Wednesday, March 08, 2006

(92) Jury Service

On the afternoon of February 5th 1993 I was talking with Tim Vaughan-Hughes and Russell Eley. Eley remarked that he would love to do jury service.
Then on the morning of February 9th 1993 Eley brought in a letter that he had received the previous day notifying him that he had indeed, for the first time in his life, been called up for jury service several months hence at Southwark Crown Court.

The following morning he asked if I had seen an episode the TV comedy series Citizen Smith the previous night.
I had not.
He said that the central character had been called up for jury service, and that he was to discover that the accused was someone known to him.

Later that afternoon Vaughan-Hughes revealed that that morning his wife had received a letter notifying her of her selection for jury service, also several months hence.

My thoughts upon this cluster were that maybe it threw light upon the need for each individual to assess evidence for themselves.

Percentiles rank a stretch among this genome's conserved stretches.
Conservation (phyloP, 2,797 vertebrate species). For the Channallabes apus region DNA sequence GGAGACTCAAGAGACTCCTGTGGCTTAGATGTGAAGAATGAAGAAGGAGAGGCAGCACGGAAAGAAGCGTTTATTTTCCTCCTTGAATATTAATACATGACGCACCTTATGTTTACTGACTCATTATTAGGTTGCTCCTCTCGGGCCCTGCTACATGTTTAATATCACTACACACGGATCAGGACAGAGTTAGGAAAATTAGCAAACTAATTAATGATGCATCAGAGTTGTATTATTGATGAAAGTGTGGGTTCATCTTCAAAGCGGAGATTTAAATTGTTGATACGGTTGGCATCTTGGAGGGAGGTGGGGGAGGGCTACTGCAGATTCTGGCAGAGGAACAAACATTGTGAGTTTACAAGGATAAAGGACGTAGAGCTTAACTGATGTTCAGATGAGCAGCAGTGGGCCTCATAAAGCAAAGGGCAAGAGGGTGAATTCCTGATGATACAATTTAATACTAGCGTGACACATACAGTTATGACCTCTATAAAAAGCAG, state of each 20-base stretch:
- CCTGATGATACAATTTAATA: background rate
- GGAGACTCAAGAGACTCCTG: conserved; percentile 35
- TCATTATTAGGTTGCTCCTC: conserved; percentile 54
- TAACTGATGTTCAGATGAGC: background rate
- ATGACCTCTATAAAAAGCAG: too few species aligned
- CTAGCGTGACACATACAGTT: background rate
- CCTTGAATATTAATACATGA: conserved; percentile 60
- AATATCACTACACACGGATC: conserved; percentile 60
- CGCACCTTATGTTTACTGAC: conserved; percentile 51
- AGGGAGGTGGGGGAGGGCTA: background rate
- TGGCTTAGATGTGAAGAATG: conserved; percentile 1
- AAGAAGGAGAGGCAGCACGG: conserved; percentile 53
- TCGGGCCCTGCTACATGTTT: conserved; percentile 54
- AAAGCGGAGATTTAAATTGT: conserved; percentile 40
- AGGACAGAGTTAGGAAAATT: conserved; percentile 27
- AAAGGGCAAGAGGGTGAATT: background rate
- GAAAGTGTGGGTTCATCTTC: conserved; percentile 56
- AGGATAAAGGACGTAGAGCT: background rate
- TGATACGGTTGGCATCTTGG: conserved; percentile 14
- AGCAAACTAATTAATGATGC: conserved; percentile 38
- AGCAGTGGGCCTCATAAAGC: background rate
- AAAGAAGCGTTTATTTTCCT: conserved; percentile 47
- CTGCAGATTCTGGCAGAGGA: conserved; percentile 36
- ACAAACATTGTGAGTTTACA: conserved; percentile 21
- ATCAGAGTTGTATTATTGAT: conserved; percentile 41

Some remarks Eley had made about coincidences in the preceeding weeks had led me to reveal to him my interest in the subject. Now here was he himself becoming involved in a cluster of them himself and having, in his role as “Joe Public”, to decide whether or not there was anything more to it all.

The Citizen Smith incident seems most significant in that regard.

And in 2000, William Hartston, my first recipient and critic of my clusters of coincidence from early 1988 (see The Narrative, ) would be called up for his first stint of jury service, also at Southwark Crown Court.

It would be at Southwark Crown Court, in 2003, that The Millionaire Three would be found guilty.

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